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I am trying to learn assembly language and I need clarification on something. Please correct me if I am wrong on any of this since I don't know much about assembly.

All the tutorials I watch have the variables of assembly programs assigned to a memory address like 0x0000, and I can understand that you must manually assign memory addresses in assembly, but how do you know what address to use?

Obviously it makes sense to start at the lowest memory address possible, but what if the variable you are assigning is larger than the memory available at 0x0000? Would the variable in question run over to 0x0001 or 0x0002? If it did wouldn't that mess up other variables assigned spaces with similar numbering (or are you not supposed to assign them that close)?

If I have two programs written in assembly running at the same time (in a modern OS) and I have used the same memory addresses in both programs, will one program conflict with the other, or does the OS just assign an available memory address regardless of what was actually written in the program?

Any information on the subject is appreciated.

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3 Answers 3

up vote 13 down vote accepted

The answer to the second part of you question (on most modern OSs) is virtual memory.

You start at the hardware layer with physical memory. That's the stuff you can actually poke with your finger. This is what the operating system sees. The operating system lets you run processes on an abstraction called virtual memory.

Each process gets its own virtual memory space. So it can pretend that it's the only process running, and it has tons of memory. Then each time you access memory, you supply a virtual address, which gets mapped to a physical address. The operating system keeps a table of which virtual address gets mapped to which actual physical addresses in RAM. Typically this is done with some special hardware as well (an MMU, memory management unit) for performance reasons, but you could do it 100% in software too.

So when you say 0x000 in your program, that's a virtual address. It gets translated into a physical address by the computer when you read or write. So in another process, the same virtual address 0x000 maps to a different physical address. This system lets you write your program without knowing exactly how much RAM is available, or what address your program will be loaded into. It also prevents your program from trashing memory that belongs to another program.

As for the first part, absolutely. Different types of data take different amounts of memory. You have to know how much space you need when you lay out your data structures. There are also byte-alignment issues to keep in mind. Multi-byte data types (eg floating point numbers) often have to start at an address that is divisible by 2 or 4 or the number of bytes it takes to store a float -- it's a requirement of the processor or the RAM. So you can't just crunch all your data together, one byte after the next, you have to lay it out in a specific order like fitting together the pieces of a puzzle if you want to minimize unused memory.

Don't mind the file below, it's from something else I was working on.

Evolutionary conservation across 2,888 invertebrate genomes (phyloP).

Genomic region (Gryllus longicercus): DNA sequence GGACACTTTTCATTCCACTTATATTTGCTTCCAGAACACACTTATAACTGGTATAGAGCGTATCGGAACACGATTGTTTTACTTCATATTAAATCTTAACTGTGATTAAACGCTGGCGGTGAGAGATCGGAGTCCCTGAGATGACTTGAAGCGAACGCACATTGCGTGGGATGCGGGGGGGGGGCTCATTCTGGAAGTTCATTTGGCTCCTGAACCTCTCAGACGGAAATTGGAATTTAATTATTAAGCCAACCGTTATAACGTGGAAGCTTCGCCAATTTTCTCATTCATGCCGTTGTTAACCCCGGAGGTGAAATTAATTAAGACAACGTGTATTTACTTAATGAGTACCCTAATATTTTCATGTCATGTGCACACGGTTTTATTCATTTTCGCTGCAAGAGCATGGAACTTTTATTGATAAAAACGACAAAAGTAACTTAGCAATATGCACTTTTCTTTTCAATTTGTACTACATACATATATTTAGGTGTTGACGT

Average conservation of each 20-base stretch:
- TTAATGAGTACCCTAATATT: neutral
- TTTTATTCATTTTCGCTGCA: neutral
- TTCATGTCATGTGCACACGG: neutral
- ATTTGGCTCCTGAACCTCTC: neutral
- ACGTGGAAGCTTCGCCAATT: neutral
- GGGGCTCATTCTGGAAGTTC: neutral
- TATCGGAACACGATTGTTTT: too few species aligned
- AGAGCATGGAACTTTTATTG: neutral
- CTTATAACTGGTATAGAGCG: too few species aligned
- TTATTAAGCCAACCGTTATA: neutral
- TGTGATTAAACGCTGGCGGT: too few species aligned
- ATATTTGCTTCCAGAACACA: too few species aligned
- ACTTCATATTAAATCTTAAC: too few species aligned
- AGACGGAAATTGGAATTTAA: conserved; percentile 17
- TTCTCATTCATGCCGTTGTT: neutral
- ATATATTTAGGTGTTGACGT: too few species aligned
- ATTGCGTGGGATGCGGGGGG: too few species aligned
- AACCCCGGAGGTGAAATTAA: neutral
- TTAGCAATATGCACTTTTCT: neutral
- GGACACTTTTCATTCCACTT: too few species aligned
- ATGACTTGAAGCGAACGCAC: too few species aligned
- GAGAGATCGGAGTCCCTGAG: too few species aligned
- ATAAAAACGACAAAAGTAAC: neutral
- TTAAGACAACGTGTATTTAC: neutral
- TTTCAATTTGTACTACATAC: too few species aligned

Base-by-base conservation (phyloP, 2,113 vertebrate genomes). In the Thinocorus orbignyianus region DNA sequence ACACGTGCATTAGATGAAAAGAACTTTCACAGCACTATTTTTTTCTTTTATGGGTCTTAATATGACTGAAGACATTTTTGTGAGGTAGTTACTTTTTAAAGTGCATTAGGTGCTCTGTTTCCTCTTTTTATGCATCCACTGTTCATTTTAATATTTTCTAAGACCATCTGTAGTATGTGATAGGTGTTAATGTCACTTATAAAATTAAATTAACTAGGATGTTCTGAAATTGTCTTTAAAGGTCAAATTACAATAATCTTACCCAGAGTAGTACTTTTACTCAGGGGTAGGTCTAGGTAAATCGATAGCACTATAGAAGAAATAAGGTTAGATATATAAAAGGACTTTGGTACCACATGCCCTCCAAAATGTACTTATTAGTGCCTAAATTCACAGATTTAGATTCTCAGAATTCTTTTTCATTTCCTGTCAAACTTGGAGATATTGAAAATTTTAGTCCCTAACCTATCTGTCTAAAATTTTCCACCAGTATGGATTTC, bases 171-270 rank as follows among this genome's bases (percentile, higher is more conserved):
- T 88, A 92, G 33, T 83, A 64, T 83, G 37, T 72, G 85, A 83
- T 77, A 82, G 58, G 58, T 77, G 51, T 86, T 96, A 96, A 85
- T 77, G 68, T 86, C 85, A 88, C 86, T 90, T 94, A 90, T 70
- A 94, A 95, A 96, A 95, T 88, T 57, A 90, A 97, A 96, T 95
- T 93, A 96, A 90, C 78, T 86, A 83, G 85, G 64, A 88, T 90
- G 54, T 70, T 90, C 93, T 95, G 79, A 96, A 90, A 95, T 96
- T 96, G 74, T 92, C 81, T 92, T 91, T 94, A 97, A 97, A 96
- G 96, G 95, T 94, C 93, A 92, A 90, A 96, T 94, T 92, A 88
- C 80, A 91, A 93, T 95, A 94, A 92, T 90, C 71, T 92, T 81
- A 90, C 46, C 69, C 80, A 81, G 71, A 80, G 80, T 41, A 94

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Thanks for the detailed answer! In the last part of your answer, how does one accurately calculate how much space is needed for each bit of data? manually calculating hundreds of variables for a program does not seem feasible. Using your words, how do you lay it out? – ubiquibacon Aug 17 '10 at 0:37
I've never worked with assembly in any large projects, but the heuristic that was recommended in my OS class was to sort your variables by size, and then put the smallest ones at the lowest memory addresses. This isn't always the best layout -- you might be able to fit small data types in between big ones. You should be able to tell from the variable's type how much memory it needs -- consult the documentation for your assembly language. Remember, a variable takes up the same amount of memory through the entire run of your program. It can't "grow". That's why overflows happen. – Alex Martini Aug 17 '10 at 0:41

This is not exactly an answer but in this book there is the answer. I can only recommend it. It will teach you the basics, like the name says it's Programming from ground up.


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Depends on the target and the type of memory (RAM, ROM, etc) you are talking about. If you are talking about RAM a small embedded project you may just have a few files to keep track of, and the data sheets for the micro will tell you the various memory region addressing. In the case where there are several 'modules,' you would use a linker to link the object files into an executable. The linker can re-assign memory address so they don't overlap, or you can have a central file where all the memory locations are defined, and the other modules use this as a resource. Sorry. Its a big question with a lot of answers.

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